Fifty years of reduction in sulphur deposition drives recovery in soil pH and plant communities

Seaton, Fiona M. ORCID:; Robinson, David A. ORCID:; Monteith, Don ORCID:; Lebron, Inma ORCID:; Bürkner, Paul ORCID:; Tomlinson, Sam ORCID:; Emmett, Bridget A. ORCID:; Smart, Simon M. ORCID: 2023 Fifty years of reduction in sulphur deposition drives recovery in soil pH and plant communities. Journal of Ecology, 111 (2). 464-478.

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1. Sulphur deposition through rainfall has led to species loss and ecosystem degradation globally, and across Europe huge reductions in sulphur emissions since the 1970s were expected to promote the recovery of acidified ecosystems. However, the rate and ecological impact of recovery from acidification in terrestrial ecosystems is still unclear as is the influence of management and climate, as to date there has been no long-term spatially extensive evaluation of these changes. 2. Here, we present data from thousands of sites across Great Britain (pH range 3.3–8.7) surveyed repeatedly from 1978–2019 and assess change in soil pH and plant acidity preference (Ellenberg R) in response to atmospheric deposition of sulphur and nitrogen. We analyse change in grasslands managed for pasture, referred to as high-intensity habitats, and compare to seminatural habitats comprising rough grassland, broadleaved woodland, bog and heathland, referred to as low-intensity habitats. 3. Soil pH increased from 1978 to 2007 but then decreased between 2007 and 2019, resulting in a net increase of ~0.2 pH units in low-intensity habitats but no change in high-intensity habitats. The community average Ellenberg R increased in seminatural habitats by ~0.2 units but remained stable in intensive grasslands. 4. In seminatural habitats, but not intensive grasslands, these changes in plant community composition were associated with the soil pH changes which were in turn linked to decreasing sulphur deposition and differences in rainfall. 5. Nitrogen deposition, which was relatively stable over the survey period, showed no additional effect upon soil acidity once sulphur deposition was accounted for. 6. Synthesis: Our results provide conclusive evidence that reductions in acid emissions are stimulating the gradual recovery of chronically acidified terrestrial ecosystems at a whole-country scale, while also suggesting this recovery is being compromised by changing climate and land management.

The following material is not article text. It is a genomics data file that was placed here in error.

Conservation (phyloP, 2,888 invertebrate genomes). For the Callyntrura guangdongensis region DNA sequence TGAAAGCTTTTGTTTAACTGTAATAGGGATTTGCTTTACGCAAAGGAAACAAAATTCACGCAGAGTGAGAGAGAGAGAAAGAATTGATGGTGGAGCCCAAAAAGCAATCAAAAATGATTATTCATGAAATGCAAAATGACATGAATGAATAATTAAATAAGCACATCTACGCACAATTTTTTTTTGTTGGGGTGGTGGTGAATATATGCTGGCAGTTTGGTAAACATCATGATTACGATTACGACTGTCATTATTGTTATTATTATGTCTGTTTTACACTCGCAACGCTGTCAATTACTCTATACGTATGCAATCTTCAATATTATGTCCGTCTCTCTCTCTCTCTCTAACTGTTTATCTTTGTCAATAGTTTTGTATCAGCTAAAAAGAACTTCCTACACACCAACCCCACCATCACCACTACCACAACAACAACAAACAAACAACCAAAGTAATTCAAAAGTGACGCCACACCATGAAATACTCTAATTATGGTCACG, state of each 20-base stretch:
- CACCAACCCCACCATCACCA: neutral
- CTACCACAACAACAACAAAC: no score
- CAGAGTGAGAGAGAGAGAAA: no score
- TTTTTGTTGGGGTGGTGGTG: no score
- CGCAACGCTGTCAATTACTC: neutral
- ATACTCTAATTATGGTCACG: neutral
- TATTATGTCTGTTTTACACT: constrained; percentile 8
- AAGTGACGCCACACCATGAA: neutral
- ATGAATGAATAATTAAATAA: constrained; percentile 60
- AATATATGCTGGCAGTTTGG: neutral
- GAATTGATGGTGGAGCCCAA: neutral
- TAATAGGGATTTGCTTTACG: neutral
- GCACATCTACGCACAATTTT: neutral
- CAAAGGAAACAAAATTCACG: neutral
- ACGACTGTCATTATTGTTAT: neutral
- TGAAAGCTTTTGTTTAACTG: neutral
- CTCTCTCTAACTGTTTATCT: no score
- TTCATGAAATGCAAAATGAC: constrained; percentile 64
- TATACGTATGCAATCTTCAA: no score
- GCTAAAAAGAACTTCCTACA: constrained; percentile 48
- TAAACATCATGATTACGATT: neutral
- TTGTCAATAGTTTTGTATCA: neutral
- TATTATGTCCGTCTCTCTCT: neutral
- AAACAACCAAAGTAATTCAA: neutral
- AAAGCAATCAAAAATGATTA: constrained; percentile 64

Item Type: Publication - Article
Digital Object Identifier (DOI):
UKCEH and CEH Sections/Science Areas: Pollution (Science Area 2017-)
Soils and Land Use (Science Area 2017-)
Water Resources (Science Area 2017-)
ISSN: 0022-0477
Additional Information. Not used in RCUK Gateway to Research.: Open Access paper - full text available via Official URL link.
Additional Keywords: atmospheric deposition, nitrogen deposition, plant community, precipitation, soil acidity, vegetation
NORA Subject Terms: Ecology and Environment
Agriculture and Soil Science
Date made live: 27 Jan 2023 16:43 +0 (UTC)

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